MARKETS AND ECONOMICS
September was a relatively volatile month across many markets, as investors continue to digest and to react to the spread of the Delta variant, the timeline for the reduction in stimulus, continued inflation concerns, an energy crunch, and Chinese debt problems. The uncertainty and risk-off sentiment was well reflected in performance, with large losses across global equities, bonds, and property (in United States dollar (USD) terms), as well as a strengthening dollar. Local assets did not escape the sell-off. The All-Share Index was pulled down by large losses in resources, as well as concerns around Chinese regulatory changes and contagion effects that flowed into the performance of local listings with Chinese exposure.
September also brought an end to the third quarter of 2021, with the month’s performance giving back much of the gains experienced in July and/or August. Local equities ended in the red, as platinum and gold stocks sold off, and both Naspers and Prosus experienced large losses. Local property was the quarter’s best performer, on the back of a strong month in August. The rand/USD exchange rate, moving from R14.30 to more than R15, also helped to drive otherwise relatively negative offshore returns to a modest 3.7% for the quarter.
The following are some of the key headlines from the global markets:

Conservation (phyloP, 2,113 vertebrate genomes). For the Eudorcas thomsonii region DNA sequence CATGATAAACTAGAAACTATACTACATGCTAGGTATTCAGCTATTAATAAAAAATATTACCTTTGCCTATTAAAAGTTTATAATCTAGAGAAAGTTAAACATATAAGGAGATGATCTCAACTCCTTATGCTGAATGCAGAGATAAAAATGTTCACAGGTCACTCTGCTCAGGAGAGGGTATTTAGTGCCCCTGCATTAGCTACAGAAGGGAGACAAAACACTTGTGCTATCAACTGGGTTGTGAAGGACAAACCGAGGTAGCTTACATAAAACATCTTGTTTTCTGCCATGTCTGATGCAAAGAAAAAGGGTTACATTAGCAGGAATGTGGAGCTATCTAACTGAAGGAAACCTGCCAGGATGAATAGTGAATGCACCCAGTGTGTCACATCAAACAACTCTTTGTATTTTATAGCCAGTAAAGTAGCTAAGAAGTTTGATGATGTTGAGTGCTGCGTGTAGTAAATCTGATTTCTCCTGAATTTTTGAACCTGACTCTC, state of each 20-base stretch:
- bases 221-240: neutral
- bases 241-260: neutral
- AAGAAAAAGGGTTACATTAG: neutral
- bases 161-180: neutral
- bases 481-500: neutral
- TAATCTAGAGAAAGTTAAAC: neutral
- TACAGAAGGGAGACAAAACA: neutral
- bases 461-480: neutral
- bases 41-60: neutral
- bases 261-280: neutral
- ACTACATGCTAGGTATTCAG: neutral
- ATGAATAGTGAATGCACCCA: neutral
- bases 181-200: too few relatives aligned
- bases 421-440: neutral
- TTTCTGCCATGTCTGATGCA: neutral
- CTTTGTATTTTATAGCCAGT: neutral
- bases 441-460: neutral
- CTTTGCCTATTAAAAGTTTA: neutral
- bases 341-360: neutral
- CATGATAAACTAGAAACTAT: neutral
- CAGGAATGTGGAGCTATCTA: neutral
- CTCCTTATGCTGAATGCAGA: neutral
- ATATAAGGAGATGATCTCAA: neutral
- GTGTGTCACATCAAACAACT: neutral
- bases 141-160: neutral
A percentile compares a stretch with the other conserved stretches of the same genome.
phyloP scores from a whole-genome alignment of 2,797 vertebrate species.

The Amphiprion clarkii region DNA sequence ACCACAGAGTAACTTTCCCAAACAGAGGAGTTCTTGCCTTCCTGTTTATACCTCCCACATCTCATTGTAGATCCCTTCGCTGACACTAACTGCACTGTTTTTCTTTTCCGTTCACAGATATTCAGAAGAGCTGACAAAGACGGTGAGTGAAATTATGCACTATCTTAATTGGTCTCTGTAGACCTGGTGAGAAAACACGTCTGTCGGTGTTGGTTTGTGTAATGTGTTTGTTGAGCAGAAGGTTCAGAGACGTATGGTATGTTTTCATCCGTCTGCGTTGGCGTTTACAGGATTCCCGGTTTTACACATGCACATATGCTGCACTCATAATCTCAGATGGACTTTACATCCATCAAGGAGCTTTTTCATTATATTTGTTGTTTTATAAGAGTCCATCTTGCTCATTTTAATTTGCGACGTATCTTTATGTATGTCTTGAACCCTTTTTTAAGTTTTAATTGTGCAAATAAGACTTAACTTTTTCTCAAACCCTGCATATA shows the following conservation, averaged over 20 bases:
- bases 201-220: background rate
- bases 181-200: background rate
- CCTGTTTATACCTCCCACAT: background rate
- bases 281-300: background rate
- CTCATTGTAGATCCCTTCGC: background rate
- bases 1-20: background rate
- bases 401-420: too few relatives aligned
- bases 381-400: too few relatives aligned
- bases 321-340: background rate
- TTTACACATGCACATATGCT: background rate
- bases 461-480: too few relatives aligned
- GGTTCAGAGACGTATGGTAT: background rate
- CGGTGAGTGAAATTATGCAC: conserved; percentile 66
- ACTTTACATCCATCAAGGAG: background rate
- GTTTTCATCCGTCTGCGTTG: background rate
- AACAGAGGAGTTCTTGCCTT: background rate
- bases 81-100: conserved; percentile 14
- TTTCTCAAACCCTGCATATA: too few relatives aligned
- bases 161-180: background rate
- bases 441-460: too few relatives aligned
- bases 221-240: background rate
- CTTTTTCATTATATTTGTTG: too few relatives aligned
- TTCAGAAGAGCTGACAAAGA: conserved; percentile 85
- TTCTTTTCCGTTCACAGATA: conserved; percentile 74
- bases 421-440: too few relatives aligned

- Updated forecasts from the United States (US) Federal Reserve (Fed) indicate that rate hikes are expected for next year, while tapering is expected to be announced at the next meeting in November.
- Q3 gross domestic product (GDP) growth forecasts for the US have been widely lowered to 4.4% from 7% the previous month, as participants expect continued expansion but at a slower pace.
- Chinese markets and, subsequently, global markets were shaken by the news that China’s second largest property developer and the world’s most indebted real estate developer, Evergrande, is potentially facing default on loans from the Chinese shadow banking system. Default could lead to a significant credit crunch, as the developer reportedly owes money to around 171 domestic banks and 121 other financial firms. Furthermore, property-linked activity is estimated to affect around 25%-30% of the Chinese GDP.
- Purchasing Managers’ Indices (PMIs) moved lower across the US, United Kingdom (UK), and Europe.
The following are some of the key headlines from the local markets
- Inflation for August was published at 4.9% year-on-year (4.6% in July), driven primarily by higher fuel prices and food costs.
- As expected, the South African Reserve Bank (SARB) kept interest rates unchanged, while Governor Lesetja Kganyago commented that a more appropriate inflation target would be around 3% or 4%, not 3% to 6%.
- The 2021 GDP growth forecast was revised upwards to 5.3%, primarily on the back of the recent GDP base adjustment and strong growth in the first and second quarters, despite the large negative impact from the July unrests. However, 2022 and 2023 growth figures were revised lower to 1.7% and 1.8%, respectively.
- South Africa (SA) recorded a R42.2 billion trade surplus in August (R37 billion in July)